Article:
10/28/18 – Let Me See – Pastor Donna Doutt
Well friends, I looked at our lectionary scripture for this week and thought….hmmmm….where can I go with this? Hebrews is tough to preach. I thought about taking the easy way out and focusing on the Gospel scripture, and we will touch on that. But I decided to rise to challenge and see how I can bring to you a solid message about this scripture of the priests and the one Almighty Priest.
So let’s take a look at this scripture. It starts out like this, “Earlier there were a lot of priests, for they died and had to be replaced.”
In some research, I discovered there were 84 Levitical high-priests who served from Aaron until the destruction of the temple by the Romans in A.D. 70.
Does anyone know what a Levitical priest is? The MacArthur study Bible explains it this way: The term Levitical is derived from the Israelite tribe of Levi. Levi was the third son of Leah and Jacob and the father of the tribe of Levi, which, as it turns out, was the tribe of Moses and Aaron. Originally, it was the firstborn son of every family who was consecrated to God and inherited the birthright, leadership, authority, etc. Some Bible commentators have said God chose the tribe of Levi to be His priests because they were obedient to God after the infamous “golden calf” incident at Mt. Sinai.
So Aaron’s descendants served as the priests in Israel, ministering in the tabernacle and, later, the temple, primarily as mediators between man and God. The Levitical priests bore the responsibility of offering the sacrifices required by the Mosaic Law, and we know there were many, many laws to be obeyed. It was tough not to sin.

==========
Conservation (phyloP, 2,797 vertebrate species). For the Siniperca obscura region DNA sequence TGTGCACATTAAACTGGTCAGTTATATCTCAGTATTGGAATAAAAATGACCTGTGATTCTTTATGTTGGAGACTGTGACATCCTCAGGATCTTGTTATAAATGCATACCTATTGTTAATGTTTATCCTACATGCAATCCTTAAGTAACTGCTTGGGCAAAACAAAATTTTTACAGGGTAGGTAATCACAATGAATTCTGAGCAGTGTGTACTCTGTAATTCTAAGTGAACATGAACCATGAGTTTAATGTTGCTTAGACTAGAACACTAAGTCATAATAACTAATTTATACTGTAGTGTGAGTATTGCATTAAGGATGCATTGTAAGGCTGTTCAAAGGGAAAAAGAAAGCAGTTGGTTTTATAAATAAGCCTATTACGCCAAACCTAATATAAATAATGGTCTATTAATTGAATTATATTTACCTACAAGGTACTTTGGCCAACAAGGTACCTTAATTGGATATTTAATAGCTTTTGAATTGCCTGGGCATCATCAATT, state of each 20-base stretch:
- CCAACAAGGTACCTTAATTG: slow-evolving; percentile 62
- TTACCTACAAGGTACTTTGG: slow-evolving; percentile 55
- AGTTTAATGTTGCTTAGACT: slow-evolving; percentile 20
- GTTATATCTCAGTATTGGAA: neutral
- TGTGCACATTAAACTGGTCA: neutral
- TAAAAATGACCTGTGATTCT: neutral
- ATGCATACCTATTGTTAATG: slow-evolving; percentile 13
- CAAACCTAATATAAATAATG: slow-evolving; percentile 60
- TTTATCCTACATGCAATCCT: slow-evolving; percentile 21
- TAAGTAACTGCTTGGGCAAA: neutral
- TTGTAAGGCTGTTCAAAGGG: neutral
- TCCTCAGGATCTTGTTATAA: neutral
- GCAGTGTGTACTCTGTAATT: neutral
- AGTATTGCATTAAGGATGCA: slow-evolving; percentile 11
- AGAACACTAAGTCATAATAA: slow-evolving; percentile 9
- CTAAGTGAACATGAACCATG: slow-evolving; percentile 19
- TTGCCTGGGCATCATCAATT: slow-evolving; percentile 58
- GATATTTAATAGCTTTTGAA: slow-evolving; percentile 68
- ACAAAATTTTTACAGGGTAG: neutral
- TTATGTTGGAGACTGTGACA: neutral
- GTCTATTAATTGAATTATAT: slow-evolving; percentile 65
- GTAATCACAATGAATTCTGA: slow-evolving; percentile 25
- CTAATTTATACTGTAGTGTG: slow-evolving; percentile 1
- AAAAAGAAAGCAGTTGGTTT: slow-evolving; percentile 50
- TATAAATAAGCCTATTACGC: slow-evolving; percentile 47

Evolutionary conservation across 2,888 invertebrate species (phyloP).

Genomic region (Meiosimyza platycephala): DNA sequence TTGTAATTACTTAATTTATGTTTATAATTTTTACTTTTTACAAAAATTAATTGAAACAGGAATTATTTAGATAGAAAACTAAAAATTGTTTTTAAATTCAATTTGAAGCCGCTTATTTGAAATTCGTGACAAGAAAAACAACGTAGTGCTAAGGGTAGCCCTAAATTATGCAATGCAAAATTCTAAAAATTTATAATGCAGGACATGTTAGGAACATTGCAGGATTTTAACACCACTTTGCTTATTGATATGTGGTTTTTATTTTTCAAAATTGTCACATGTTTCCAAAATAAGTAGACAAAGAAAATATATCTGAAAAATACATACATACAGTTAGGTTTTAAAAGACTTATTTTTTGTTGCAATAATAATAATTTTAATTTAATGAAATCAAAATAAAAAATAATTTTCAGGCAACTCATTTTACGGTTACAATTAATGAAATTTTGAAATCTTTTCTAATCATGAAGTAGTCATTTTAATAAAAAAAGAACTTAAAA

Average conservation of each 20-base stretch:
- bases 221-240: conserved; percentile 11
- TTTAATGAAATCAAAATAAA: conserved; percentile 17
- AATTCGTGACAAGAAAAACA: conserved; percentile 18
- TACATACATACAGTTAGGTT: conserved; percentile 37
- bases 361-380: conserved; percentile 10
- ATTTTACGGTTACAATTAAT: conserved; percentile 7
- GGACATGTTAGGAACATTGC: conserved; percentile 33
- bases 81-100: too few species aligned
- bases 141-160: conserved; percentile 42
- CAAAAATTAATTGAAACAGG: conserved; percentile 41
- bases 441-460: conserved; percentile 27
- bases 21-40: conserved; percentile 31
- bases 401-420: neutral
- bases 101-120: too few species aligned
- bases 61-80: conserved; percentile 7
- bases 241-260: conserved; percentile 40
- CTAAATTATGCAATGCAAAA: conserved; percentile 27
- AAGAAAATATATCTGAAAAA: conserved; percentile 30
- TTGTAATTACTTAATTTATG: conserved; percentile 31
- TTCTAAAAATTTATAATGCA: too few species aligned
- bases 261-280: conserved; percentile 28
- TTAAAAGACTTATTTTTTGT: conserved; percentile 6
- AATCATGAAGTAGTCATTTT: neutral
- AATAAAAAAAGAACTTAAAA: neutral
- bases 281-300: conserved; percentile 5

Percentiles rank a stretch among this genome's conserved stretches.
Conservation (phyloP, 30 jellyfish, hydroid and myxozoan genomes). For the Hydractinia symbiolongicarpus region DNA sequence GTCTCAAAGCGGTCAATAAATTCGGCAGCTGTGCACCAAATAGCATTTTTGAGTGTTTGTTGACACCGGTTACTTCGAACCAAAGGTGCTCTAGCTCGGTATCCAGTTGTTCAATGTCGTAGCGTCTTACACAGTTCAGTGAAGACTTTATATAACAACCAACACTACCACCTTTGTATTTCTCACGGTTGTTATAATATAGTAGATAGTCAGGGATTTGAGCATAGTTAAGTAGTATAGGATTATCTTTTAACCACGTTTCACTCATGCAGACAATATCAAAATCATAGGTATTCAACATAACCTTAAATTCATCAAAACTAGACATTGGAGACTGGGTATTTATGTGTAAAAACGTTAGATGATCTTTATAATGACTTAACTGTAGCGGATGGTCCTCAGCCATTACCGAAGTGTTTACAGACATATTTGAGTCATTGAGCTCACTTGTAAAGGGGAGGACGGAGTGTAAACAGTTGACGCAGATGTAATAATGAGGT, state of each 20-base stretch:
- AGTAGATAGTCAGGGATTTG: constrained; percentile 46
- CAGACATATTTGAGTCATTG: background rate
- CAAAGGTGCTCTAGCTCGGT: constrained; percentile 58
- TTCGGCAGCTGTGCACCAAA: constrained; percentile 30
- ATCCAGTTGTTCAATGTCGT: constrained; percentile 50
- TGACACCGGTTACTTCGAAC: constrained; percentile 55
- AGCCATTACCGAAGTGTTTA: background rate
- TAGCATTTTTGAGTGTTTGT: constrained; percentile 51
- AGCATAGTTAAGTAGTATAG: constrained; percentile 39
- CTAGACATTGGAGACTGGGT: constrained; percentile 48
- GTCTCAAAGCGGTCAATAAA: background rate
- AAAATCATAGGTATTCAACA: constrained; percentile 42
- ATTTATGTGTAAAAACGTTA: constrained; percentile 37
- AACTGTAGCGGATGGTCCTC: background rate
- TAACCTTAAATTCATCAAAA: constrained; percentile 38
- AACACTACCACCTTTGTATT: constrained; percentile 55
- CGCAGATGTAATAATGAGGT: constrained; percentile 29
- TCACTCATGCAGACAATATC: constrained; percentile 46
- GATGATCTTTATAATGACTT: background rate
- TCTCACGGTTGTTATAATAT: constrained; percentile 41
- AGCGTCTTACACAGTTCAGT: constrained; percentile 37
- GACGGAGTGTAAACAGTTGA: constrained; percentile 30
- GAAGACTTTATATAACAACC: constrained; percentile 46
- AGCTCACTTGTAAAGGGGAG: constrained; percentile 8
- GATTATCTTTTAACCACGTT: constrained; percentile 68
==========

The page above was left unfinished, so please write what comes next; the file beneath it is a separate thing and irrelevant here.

They were busy priests, because whenever the Levitical High-Priest sinned (and they were human, so of course they sinned), he was required to offer sacrifices for himself. Whenever the people sinned, he also had to offer a sacrifice for them. These occasions could be daily. Then, annually, on the Day of Atonement, he had to offer sacrifices for himself and for the people again.
Under the Old Covenant, the Jewish people offered sacrifice after sacrifice, and then repeated it all the next year, especially at the Passover.
Levite priests served until death, but as our scripture continues on, “But Jesus’ priesthood is permanent. He’s there from now to eternity to save everyone who comes to God through him, always on the job to speak up for them.” (Msg).
Christ had no sin and needed no sacrifice for Himself. And only one single sacrifice by Him was needed—one time only, for all of us, for all time. Once for all. This is a key emphasis in Hebrews. The sacrificial work of Christ never needed to be repeated, unlike the Old Testament priestly sacrifices.